Dead Space 3 Co-Op Hands-on Preview -- Fight Together, Hallucinate AloneBy Adam Rosenberg - Posted Nov 12, 2012
Confusion. That's the secret to Visceral Games' formula for creating a successful co-op experience in Dead Space 3. The series' masterfully crafted sense of ambience delivered some terrifying moments in the previous two games, but having a second player in the mix--and a live human babbling into your headset--threatens to drain away a lot of the tension in the 2013 follow-up.
The challenge of delivering on the horror portion of Dead Space's action/horror presentation for two players demanded that a revised approach be taken. Dead Space 3 will function largely as it always has for those who embrace it as a solitary experience, but co-op pairs will instead feel the rising tension as they begin to question whether or not what they're seeing is actually real.
Marker-induced madness plays a critical role here. Returning protagonist Isaac Clarke and newcomer John Carver won't always be seeing the same things as they explore Tau Volantis together. Visceral hopes that the confusion created by these conflicting perspectives will tap into a similar sort of fear that solo players take from Dead Space.
The hands-on preview chosen to highlight this facet of Dead Space 3 took the form of two playthroughs of a small section of the game, one all alone and the other with a co-op partner. The solo chunk amounts to pretty standard-issue Dead Space, though it feels decidedly fresh thanks to the frozen Tau Volantis environment.
Visibility is low and Necromorphs are wont to hop out from behind snow drifts without warning. Jump scares rule the day, keeping you off-balance whenever the action starts to flare up. It's still familiar, rooted as it is in the same design philosophy that characterized the previous two games, but the setting feels like a change of pace. Fans of John Carpenter's The Thing are going to nerd out.
The co-op playthrough starts off in largely the same manner, with Isaac and Carver working their way through the snow-and an assortment of Necromorph foes--to a nearby outpost. It's only after they get inside that things start to get a little...wacky.
In the solo playthrough, Isaac steps inside and follows his checkpoint indicator down a dark, abandoned hallway to a door. That door leads into a second room of the sort that fans of this series ought to be acquainted with. Dark and fairly open with multiple Necromorph entry points in the floor and walls, it's a straightforward survival arena. Kill all the Necromorphs, proceed to the next bit of game. It's creepy, of course, but also familiar.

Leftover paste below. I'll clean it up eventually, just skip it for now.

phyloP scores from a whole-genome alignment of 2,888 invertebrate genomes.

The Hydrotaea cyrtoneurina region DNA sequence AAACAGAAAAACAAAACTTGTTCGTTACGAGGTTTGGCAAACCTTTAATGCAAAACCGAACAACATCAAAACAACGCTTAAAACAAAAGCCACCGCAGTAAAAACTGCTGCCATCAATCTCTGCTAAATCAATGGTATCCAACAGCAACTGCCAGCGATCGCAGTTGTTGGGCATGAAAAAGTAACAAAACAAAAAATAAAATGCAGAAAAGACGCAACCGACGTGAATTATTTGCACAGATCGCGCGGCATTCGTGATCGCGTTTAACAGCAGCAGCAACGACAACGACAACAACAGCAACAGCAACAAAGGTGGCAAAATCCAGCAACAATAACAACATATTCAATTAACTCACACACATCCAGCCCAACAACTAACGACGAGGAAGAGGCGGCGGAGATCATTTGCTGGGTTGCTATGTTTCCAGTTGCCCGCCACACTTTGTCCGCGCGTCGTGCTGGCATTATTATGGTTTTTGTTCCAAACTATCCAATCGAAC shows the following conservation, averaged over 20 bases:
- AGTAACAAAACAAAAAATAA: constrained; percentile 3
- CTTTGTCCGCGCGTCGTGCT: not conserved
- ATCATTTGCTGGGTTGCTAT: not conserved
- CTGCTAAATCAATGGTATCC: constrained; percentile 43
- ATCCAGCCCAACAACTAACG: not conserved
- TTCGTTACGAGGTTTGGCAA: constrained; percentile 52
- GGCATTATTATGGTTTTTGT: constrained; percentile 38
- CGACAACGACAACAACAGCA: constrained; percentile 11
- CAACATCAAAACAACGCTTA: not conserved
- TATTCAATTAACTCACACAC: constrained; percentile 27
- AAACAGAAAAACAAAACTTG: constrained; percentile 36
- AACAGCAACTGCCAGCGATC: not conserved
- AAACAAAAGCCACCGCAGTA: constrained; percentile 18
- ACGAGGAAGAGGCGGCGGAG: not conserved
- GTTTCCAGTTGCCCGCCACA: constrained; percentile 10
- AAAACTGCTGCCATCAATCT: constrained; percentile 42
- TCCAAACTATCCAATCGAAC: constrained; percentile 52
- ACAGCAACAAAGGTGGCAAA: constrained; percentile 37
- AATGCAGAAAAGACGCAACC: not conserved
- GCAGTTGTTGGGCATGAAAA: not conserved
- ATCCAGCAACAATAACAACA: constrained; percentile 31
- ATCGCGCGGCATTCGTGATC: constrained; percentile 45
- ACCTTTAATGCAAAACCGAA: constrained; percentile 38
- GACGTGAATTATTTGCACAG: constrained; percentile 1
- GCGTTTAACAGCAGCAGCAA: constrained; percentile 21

In co-op, Isaac still sees that same hallway leading to the same door. Carver, on the other hand, is confronted with pure nightmare juice: an out-of-place, life-sized wooden toy soldier covered in filth and grime. It's just sitting there in the middle of the hallway, plain as day. Carver can see it, but Isaac can't.
The toy soldier is situated in front of an elevator, not the door that Isaac went through during the solo section. This leads them to yet another room, one lined with more of the same toy soldiers. Again though, only Carver can see them. Isaac just finds himself standing in yet another dark, dirty room.
The two advance through Creepy Room and eventually find themselves standing in front of a large, sealed blast door. Co-op dissonance strikes again as they try to open it, as Isaac is suddenly faced with taking on a pack of Necromorphs attacking from the rear. Meanwhile, Carver is transported to...someplace else. A hallucinatory dreamscape with endlessly spawning Necromorphs. The only way out is to run straight through and reach the bright light at the other end, at which point Carver returns to reality and helps Isaac finish off the attackers.
It's honestly difficult to get a sense of how these conflicting chunks of gameplay will feel in the finished work when you're sitting next to your co-op partner--and the second screen--at a crowded co-op event. That said, I can certainly imagine sitting on my couch and freaking out at the sight of these bizarre toy soldiers while my confused friend tries to make sense of my ravings over his headset.
It's a clever approach, and it certainly seems like it will work. The challenge that Visceral now faces is getting the balance right. Too many dissonant gameplay moments and you run the risk of putting story ahead of gameplay, stripping away the heart of what people enjoy about co-op gaming. Too few of them, on the other hand, could potentially dilute the horror portion of Dead Space's action/horror appeal.
The big step of trying something new has at least been taken, and it's definitely a neat twist on what franchise fans know. Now all that remains is finding out if Visceral can strike that right balance. We'll know soon enough, as Dead Space 3 is set to hit stores on February 5, 2013.